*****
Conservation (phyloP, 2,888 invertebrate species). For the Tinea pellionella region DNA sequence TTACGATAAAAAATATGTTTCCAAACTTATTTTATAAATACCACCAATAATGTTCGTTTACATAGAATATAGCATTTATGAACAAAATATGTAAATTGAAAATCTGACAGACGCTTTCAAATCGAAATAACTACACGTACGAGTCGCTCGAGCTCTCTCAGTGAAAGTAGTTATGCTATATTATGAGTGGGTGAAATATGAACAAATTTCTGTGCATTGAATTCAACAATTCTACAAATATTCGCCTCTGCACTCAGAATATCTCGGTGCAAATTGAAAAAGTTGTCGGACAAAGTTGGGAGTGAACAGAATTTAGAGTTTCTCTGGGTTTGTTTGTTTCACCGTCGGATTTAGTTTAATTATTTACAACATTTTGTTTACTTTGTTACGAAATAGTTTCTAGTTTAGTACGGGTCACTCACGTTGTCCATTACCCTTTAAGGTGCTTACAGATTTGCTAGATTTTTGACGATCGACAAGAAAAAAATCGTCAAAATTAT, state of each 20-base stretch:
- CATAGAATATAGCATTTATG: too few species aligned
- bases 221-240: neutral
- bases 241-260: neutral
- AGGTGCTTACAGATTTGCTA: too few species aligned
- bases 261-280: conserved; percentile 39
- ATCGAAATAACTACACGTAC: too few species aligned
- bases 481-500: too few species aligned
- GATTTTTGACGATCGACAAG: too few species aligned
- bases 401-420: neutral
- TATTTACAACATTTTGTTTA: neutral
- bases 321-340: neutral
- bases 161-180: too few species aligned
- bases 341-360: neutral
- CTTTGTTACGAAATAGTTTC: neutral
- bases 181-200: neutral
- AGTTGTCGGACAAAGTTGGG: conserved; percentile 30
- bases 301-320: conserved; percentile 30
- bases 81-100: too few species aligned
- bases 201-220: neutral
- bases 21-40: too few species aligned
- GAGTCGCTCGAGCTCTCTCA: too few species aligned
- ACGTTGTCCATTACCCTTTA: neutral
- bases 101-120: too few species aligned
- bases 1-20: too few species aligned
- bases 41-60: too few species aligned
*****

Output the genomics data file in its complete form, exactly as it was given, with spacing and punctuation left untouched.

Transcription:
Conservation (phyloP, 2,888 invertebrate species). For the Tinea pellionella region DNA sequence TTACGATAAAAAATATGTTTCCAAACTTATTTTATAAATACCACCAATAATGTTCGTTTACATAGAATATAGCATTTATGAACAAAATATGTAAATTGAAAATCTGACAGACGCTTTCAAATCGAAATAACTACACGTACGAGTCGCTCGAGCTCTCTCAGTGAAAGTAGTTATGCTATATTATGAGTGGGTGAAATATGAACAAATTTCTGTGCATTGAATTCAACAATTCTACAAATATTCGCCTCTGCACTCAGAATATCTCGGTGCAAATTGAAAAAGTTGTCGGACAAAGTTGGGAGTGAACAGAATTTAGAGTTTCTCTGGGTTTGTTTGTTTCACCGTCGGATTTAGTTTAATTATTTACAACATTTTGTTTACTTTGTTACGAAATAGTTTCTAGTTTAGTACGGGTCACTCACGTTGTCCATTACCCTTTAAGGTGCTTACAGATTTGCTAGATTTTTGACGATCGACAAGAAAAAAATCGTCAAAATTAT, state of each 20-base stretch:
- CATAGAATATAGCATTTATG: too few species aligned
- bases 221-240: neutral
- bases 241-260: neutral
- AGGTGCTTACAGATTTGCTA: too few species aligned
- bases 261-280: conserved; percentile 39
- ATCGAAATAACTACACGTAC: too few species aligned
- bases 481-500: too few species aligned
- GATTTTTGACGATCGACAAG: too few species aligned
- bases 401-420: neutral
- TATTTACAACATTTTGTTTA: neutral
- bases 321-340: neutral
- bases 161-180: too few species aligned
- bases 341-360: neutral
- CTTTGTTACGAAATAGTTTC: neutral
- bases 181-200: neutral
- AGTTGTCGGACAAAGTTGGG: conserved; percentile 30
- bases 301-320: conserved; percentile 30
- bases 81-100: too few species aligned
- bases 201-220: neutral
- bases 21-40: too few species aligned
- GAGTCGCTCGAGCTCTCTCA: too few species aligned
- ACGTTGTCCATTACCCTTTA: neutral
- bases 101-120: too few species aligned
- bases 1-20: too few species aligned
- bases 41-60: too few species aligned